Work Place Stress

Work Place Stress – Discussing Salary Requirements

When it comes to some of the most uncomfortable situations and discussions that arise in the workplace, mulling over the issue of your salary might be one of the most intimidating and stressful topics to deal with.

Since the cost of living rises over time, it may be left to you to bring up the subject to your employer when a raise hasn’t been granted.

At other times, you are just starting out in the work world or new job and need to negotiate the terms of your impending salary.

The reason asking for a raise is a stressful and difficult task is because employees aren’t usually trained to handle this type of situation.

Under these circumstances, there is a proper way to ask for more money and a right time to seize the opportunity.

Successful salary negotiations occur when you have received a favorable response and the communications between your employers is still kept positive.

During your conversation regarding salary increases, it is important to keep in mind that whatever you say or the type of stance you take will still follow you for the duration of your time at the company.

Assess Your Chances

Before you put yourself out in the open by asking for a raise, you should first assess your chances of receiving one.

When you work at a job and you are making noticeably lower than the salary cap, asking for a raise is not unreasonable.

Usually, salary caps increase for employees that have been with a company for many years. If you do not negotiate your terms of salary, you will soon see newer, untrained employees with less experience making more than you.

Since it takes more time and money to hire and train new employees, your record as a qualified, cooperative employee that has good job performance and attendance will work in your favor.

This is because companies benefit more from keeping a worker that has served the business well over the years. Often, the best way to keep a valuable employee is to increase their salary.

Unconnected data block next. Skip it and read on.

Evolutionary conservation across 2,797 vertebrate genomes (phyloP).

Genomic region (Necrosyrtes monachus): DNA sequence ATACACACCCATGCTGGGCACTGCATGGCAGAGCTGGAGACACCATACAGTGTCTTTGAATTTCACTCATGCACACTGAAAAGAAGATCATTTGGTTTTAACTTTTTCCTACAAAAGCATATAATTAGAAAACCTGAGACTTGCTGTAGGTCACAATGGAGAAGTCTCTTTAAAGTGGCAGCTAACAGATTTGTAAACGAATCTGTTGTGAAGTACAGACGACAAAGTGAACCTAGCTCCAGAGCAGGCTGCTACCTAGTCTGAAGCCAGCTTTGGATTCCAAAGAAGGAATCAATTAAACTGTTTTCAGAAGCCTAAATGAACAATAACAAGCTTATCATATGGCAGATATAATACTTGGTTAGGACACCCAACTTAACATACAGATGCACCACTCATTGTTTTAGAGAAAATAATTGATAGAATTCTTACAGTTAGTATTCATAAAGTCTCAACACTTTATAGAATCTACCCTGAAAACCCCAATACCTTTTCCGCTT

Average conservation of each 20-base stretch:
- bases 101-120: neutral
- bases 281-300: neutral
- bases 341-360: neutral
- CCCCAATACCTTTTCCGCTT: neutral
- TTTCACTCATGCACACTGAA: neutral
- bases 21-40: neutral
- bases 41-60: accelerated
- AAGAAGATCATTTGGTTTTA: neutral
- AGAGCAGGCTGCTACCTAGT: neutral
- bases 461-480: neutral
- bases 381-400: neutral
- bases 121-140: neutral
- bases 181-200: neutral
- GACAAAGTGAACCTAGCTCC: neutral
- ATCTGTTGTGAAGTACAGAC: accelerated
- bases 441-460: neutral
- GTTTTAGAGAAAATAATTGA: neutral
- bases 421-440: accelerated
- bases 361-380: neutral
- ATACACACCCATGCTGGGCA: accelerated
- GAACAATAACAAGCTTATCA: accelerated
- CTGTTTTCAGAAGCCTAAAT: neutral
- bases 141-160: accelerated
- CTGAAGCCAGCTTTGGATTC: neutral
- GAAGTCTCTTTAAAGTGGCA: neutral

If you notice that the company has undergone recent financial difficulties, you will most likely suffer a denial when asking for more money.

During this stressful time in a business, executives are more concerned with cutting their losses than rewarding their employees with higher salaries.

It is best to wait for a salary discussion once the company bounces back from a disappointing quarter.

When Salary Negotiations Turn Sour

Just because you feel it is the right time to ask for a salary change, doesn’t mean you will automatically receive one. Even if you have flawlessly pleaded your case, there is still a chance that you won’t get the terms you have negotiated.

One of the most common mistakes that an employee will make is threatening to quit if they do not receive a raise.

Before you receive an answer or after you’ve been denied (unless another job is readily awaiting your arrival), threats will only hurt you. Some people spend at least five months trying to locate a new job.

What Your Employer Will Assess

When a worker comes to an employer looking for an increase in their pay or a new employee is making a salary negotiation, the boss will look at many different factors.

They will assess the skill level of your job within the company.

If you work in a branch of the office that showcases scarceness of skills and experience necessary to complete the job, you will have a bit of leeway to negotiate.

This means as an employee, you are needed. If you have progressed within your position, this will help you when you ask for a raise because it shows that you have a legitimate reason to receive more money for the contributions you offer to a company.

An employer will also do a little research to see whether or not you are currently getting paid the amount that is comparable to your geographic location, company growth, and other surrounding economic conditions.

Tips on Discussing Salary

Before you approach your boss with discussions regarding a salary increase, you should consider the following tips:

  1. When speaking to an employer about salary, you should be well educated on the amount of money you should be made based on your current degree, type of duties, skills, and other demographic details. This will help you properly negotiate without asking for too much or too little. You will also have concrete evidence to support your desire for a salary increase.
  2.  If an employer won’t negotiate a salary, you may suggest other ways in which to receive extra benefits, such as receiving more vacation time or other long-term compensation.
  3. Before starting a new job, take a few days to review salary offers before giving a final answer. This allows you to make the best decision for yourself.
  4. Plan what you are going to say before you have your meeting so you sound well-prepared and confident.
  5. Set a target salary for yourself, but present a minimum and maximum range for your employer to consider.

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